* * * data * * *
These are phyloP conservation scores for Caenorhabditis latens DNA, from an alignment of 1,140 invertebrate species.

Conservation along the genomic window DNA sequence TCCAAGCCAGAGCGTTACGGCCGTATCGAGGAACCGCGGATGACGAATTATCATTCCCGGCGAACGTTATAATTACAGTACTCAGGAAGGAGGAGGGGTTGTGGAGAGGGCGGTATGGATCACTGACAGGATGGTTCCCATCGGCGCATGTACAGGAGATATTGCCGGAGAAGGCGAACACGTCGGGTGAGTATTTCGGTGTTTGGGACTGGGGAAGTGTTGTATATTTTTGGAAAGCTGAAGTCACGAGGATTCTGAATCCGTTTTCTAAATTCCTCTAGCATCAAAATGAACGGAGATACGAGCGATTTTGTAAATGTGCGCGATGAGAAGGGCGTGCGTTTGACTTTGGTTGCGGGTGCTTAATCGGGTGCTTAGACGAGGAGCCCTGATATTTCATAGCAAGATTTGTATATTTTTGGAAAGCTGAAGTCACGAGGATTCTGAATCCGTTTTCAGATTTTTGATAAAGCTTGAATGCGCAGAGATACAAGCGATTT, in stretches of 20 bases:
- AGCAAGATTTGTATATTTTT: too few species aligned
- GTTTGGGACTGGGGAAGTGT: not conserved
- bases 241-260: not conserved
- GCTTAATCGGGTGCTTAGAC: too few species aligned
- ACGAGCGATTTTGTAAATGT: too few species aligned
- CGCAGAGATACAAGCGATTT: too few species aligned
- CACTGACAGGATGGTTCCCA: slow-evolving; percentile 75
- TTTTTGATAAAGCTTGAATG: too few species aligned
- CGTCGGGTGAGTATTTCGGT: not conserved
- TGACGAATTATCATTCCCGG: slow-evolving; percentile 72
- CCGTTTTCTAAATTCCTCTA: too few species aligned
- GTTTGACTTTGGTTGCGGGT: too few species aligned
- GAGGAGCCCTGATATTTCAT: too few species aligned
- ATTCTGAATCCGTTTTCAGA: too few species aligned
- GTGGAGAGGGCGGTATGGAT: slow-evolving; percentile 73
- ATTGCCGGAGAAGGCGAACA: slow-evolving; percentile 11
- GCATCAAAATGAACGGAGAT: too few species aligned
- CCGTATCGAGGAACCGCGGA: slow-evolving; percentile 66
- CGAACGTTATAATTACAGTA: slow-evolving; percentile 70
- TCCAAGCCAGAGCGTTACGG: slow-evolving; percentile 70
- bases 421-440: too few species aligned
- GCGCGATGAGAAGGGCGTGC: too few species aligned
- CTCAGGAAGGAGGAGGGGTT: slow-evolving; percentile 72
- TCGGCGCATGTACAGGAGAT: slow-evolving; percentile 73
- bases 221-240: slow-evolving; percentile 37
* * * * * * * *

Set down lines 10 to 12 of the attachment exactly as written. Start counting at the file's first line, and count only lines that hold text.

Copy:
- TTTTTGATAAAGCTTGAATG: too few species aligned
- CGTCGGGTGAGTATTTCGGT: not conserved
- TGACGAATTATCATTCCCGG: slow-evolving; percentile 72